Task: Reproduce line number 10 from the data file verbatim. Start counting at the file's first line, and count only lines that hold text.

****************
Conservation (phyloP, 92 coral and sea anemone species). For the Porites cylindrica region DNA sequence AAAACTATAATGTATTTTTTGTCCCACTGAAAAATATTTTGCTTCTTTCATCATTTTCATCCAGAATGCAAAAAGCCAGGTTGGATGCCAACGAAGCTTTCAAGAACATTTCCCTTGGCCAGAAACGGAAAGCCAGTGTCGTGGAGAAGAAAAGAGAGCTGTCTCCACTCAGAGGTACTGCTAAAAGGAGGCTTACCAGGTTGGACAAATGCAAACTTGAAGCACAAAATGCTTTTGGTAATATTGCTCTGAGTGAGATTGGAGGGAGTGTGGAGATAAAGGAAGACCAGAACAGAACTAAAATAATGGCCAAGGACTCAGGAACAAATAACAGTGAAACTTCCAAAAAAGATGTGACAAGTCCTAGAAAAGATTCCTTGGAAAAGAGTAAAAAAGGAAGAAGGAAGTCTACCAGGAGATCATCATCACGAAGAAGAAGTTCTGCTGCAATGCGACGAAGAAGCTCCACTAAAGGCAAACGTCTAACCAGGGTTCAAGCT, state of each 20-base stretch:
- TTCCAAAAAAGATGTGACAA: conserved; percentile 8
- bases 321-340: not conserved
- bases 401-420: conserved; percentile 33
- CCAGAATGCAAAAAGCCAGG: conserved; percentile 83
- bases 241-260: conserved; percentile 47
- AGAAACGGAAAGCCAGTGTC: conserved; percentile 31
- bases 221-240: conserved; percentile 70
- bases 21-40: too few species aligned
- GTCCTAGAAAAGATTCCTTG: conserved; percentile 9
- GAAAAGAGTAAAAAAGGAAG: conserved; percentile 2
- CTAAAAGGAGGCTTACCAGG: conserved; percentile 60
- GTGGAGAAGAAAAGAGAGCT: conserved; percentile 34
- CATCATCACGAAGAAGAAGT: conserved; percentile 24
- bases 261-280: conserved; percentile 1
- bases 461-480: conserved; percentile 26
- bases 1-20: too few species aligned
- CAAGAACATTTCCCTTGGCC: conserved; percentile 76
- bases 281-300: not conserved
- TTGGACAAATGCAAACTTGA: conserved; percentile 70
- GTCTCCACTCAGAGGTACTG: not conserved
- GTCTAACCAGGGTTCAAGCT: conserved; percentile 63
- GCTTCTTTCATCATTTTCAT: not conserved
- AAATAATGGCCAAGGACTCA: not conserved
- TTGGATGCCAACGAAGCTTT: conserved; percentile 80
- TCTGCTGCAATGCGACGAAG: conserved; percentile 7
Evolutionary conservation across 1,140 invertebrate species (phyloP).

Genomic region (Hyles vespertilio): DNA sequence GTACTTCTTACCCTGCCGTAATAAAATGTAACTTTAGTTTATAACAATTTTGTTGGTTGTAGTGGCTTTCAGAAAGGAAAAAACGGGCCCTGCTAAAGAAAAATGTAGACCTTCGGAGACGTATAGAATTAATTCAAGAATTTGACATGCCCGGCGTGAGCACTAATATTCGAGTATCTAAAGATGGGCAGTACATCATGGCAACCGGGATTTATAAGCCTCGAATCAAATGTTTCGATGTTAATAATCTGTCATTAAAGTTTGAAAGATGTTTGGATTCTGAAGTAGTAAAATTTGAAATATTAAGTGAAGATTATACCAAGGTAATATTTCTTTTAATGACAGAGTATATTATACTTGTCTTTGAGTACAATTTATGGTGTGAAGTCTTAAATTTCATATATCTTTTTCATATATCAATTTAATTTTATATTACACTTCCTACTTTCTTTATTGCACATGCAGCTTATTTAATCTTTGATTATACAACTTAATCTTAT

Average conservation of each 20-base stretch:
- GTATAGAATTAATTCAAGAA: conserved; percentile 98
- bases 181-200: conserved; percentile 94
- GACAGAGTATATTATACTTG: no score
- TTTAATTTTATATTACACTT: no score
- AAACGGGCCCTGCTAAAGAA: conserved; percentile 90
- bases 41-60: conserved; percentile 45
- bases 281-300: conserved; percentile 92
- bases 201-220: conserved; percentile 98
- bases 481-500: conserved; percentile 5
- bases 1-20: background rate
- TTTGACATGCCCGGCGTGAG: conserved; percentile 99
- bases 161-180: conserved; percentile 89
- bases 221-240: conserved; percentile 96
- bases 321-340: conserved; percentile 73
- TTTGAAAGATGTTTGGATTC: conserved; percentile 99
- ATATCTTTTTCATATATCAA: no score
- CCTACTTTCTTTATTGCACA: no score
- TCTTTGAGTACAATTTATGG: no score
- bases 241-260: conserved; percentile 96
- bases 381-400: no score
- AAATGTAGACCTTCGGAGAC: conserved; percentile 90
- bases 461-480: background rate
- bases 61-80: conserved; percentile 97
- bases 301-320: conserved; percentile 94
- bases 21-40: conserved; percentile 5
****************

- GTCCTAGAAAAGATTCCTTG: conserved; percentile 9